Orienteering is finding
one's way across country using a detailed map, usually with the help of a compass.
It can be enjoyed by both young and old, as a relaxing recreation or as a competitive
An orienteering course involves
visiting a number of locations in the bush in the correct order. These locations,
called controls, are marked with orange and white flags. Some typical control
features are track junctions, creek bends, and boulders.
At the start of the course,
the competitor is given a map on which the course is marked. Orienteers have
to find their way to each control, taking whichever route they choose.
Typical route choice decisions
involve deciding whether to go over or around a large hill, to follow tracks
all the way in comfort, or to strike out through the forest taking a short cut
to save time.
Naturally most people choose
different routes, tailoring the course to suit their preferences.
To complete an orienteering
course may take as little as 20 minutes for a short easy course, or up to 3
hours for a longer difficult course.
Anyone! Well, all types
of people that is. Orienteering is an activity which is well suited to people
of all ages and physical abilities.
A typical orienteering event
may have half a dozen courses to enter on the day. These vary greatly in the
difficulty of navigation, from the very easy, following fences, paths and creeks,
through moderate navigational and physical difficulty, to the very difficult.
This allows for a gentle introduction to orienteering with plenty of opportunity
also for improving orienteers.
The lengths of the course
vary greatly too, from about 1.5km for the shortest course, suitable for children
as young as 5 or 6, through to about 18 km for the longest course for elite
Although you don't have
to be a member of a club to participate in orienteering events, some benefits
of joining a club are:
See the Membership page for a membership form and further details on how to join a club in your area.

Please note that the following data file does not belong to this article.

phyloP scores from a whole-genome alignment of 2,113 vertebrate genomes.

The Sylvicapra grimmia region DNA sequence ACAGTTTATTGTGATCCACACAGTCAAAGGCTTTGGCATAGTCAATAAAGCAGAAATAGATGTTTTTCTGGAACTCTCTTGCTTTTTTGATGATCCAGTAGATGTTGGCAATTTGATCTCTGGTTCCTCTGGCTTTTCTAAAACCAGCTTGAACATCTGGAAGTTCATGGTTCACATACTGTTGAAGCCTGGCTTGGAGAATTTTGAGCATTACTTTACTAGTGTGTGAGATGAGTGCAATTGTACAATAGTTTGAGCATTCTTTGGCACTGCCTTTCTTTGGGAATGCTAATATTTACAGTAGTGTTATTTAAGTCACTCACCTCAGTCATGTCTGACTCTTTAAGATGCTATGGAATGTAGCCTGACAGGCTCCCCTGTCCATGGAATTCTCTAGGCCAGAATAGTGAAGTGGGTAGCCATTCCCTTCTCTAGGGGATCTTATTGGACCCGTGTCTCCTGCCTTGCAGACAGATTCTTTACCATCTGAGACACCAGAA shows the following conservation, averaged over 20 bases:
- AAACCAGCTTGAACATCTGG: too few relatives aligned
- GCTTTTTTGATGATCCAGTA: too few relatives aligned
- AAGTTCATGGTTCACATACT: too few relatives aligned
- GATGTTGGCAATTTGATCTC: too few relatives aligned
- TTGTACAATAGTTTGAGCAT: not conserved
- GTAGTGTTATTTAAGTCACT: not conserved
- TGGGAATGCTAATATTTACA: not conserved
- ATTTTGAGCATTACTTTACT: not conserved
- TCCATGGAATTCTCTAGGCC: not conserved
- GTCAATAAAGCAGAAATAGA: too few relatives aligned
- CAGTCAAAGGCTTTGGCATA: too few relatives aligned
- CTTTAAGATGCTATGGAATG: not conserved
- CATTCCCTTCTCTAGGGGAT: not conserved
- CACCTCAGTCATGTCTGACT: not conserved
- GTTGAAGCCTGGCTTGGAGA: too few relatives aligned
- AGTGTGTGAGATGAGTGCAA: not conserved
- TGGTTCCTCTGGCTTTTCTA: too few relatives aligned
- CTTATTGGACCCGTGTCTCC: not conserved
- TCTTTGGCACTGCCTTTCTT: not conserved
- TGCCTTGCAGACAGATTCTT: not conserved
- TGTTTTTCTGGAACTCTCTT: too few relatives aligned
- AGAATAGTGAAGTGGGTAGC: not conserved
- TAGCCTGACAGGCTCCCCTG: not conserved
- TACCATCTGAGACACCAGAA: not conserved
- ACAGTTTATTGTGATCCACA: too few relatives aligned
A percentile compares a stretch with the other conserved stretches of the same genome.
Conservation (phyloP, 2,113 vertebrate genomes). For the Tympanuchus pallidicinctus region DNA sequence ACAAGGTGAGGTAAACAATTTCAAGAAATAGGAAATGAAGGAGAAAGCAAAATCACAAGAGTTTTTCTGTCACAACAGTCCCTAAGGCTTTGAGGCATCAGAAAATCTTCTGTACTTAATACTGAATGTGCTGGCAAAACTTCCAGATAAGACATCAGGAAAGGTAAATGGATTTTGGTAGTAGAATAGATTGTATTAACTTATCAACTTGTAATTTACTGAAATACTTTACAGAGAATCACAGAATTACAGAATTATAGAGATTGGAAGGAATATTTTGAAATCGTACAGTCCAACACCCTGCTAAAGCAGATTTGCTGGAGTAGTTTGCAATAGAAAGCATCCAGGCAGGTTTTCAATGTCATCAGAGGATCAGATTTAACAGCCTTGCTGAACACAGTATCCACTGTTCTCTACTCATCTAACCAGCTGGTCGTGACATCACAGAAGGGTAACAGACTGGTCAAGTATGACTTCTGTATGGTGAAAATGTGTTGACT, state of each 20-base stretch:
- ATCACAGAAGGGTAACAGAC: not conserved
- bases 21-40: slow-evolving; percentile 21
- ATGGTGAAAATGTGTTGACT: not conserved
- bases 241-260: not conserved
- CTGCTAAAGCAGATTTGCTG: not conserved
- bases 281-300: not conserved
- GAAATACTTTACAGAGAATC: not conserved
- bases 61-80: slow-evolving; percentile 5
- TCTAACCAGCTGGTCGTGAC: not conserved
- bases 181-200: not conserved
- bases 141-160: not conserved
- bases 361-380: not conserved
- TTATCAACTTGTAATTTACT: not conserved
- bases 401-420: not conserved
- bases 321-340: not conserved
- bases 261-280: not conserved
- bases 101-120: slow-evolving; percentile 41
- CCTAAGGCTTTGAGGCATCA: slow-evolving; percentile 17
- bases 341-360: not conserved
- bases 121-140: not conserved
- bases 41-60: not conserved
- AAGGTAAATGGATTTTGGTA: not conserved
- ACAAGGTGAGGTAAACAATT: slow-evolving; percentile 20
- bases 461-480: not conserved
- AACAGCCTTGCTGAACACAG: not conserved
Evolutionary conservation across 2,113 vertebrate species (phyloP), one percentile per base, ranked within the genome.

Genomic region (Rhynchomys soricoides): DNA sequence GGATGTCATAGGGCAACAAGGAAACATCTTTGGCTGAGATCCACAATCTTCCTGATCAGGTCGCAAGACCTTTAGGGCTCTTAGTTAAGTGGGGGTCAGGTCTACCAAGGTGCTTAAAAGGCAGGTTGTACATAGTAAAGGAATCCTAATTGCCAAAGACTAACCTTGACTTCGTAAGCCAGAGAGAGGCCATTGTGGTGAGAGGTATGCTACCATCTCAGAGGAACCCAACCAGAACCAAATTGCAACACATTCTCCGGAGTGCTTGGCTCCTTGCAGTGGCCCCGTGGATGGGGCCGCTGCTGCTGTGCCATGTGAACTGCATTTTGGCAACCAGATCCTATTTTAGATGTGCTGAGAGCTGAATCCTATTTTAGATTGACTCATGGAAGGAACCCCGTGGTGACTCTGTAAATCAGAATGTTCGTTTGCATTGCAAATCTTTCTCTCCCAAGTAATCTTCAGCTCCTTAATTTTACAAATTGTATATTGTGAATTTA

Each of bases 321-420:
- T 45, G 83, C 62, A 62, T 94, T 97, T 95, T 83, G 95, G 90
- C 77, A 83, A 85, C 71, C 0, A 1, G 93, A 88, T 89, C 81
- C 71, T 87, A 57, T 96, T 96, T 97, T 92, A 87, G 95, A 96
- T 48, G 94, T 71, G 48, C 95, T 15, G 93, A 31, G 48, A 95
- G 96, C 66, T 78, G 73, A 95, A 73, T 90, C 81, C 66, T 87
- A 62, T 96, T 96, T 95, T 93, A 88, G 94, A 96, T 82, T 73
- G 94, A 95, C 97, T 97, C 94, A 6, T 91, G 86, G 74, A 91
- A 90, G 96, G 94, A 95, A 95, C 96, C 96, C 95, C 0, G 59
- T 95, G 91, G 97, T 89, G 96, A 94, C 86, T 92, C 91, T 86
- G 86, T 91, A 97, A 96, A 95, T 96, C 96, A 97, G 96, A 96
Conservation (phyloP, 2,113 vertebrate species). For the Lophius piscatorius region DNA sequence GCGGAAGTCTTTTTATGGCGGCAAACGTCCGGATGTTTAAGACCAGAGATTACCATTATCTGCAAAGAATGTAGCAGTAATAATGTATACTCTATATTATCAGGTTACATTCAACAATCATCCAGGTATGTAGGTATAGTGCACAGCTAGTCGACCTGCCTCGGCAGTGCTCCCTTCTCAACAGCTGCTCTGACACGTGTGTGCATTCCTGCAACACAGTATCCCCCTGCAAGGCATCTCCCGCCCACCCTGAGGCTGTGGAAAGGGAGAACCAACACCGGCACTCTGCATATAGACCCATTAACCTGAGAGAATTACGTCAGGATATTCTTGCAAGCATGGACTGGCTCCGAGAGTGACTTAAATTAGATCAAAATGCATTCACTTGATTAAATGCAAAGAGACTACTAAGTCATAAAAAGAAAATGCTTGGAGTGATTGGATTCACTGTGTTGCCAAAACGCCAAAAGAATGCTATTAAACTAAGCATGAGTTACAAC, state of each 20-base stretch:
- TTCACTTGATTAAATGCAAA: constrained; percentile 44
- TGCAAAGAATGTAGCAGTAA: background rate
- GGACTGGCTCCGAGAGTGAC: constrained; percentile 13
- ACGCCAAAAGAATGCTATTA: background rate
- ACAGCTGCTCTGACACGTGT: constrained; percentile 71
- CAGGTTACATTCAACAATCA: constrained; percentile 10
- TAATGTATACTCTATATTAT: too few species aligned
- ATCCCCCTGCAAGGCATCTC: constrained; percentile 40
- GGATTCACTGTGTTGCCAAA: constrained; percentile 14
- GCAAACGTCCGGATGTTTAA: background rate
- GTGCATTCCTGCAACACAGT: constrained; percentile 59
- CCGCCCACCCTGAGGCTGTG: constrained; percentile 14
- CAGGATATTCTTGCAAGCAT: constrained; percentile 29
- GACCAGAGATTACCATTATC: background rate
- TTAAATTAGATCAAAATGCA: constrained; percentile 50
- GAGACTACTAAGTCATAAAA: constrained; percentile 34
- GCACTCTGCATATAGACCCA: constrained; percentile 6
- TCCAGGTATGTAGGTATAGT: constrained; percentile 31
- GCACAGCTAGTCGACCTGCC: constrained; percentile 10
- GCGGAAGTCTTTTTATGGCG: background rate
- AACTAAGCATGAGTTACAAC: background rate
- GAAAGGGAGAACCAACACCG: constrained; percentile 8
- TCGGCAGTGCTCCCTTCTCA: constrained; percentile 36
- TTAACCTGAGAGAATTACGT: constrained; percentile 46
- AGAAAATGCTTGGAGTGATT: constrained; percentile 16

NB: In general, dogs are
not permitted at orienteering events as they may disturb native wildlife or
stock. Dogs are welcome when it is specifically stated that they may be brought
to an event.
events in New South Wales are organised by one of fourteen clubs
affiliated with the Orienteering Association of New South Wales (six
based in metropolitan Sydney and the other eight in regional NSW).
Events are usually completed in one day but are occasionally held with
races on two consecutive days.
A key feature of orienteering
is that you should find your way around your course without help from other
orienteers. Competitors on the same course therefore have different start times,
usually at 2 minute intervals. You may choose your own start time on the day,
within the time specified by the organising club (usually between 9:30am and
12:30pm for Sunday events).
You should arrive at an
event in time to be able to register, mark up your course on your map if required
and get to the Start location before the latest start time given. As a rule
of thumb allow 30-45 minutes for this.
If you are new to orienteering,
coaches are available to help, just ask at the Registration desk, or look for
someone wearing an 'Ask Me' vest or armband.
Once you have chosen a suitable
course from those listed on the day, you register your entry and start at your
preferred time. Make sure that you finish by the latest time given in the event
instructions, or if you can't finish in time, make your way directly to the
Finish location so the organisers can bring in the controls and go home.
When you have finished your
course, your time will be calculated and hung up on the Results Board, usually
within 5-10 minutes of finishing.
Now is a good time to set
up the barbecue, make a start on lunch and have a drink, relaxing in the clean
forest air away from the stress of the city.
Current & Upcoming Major Events
Suppliers of Orienteering Gear and Equipment
Supporters and Sponsors
Official website of the Orienteering Association of NSW
ABN 45 062 472 184
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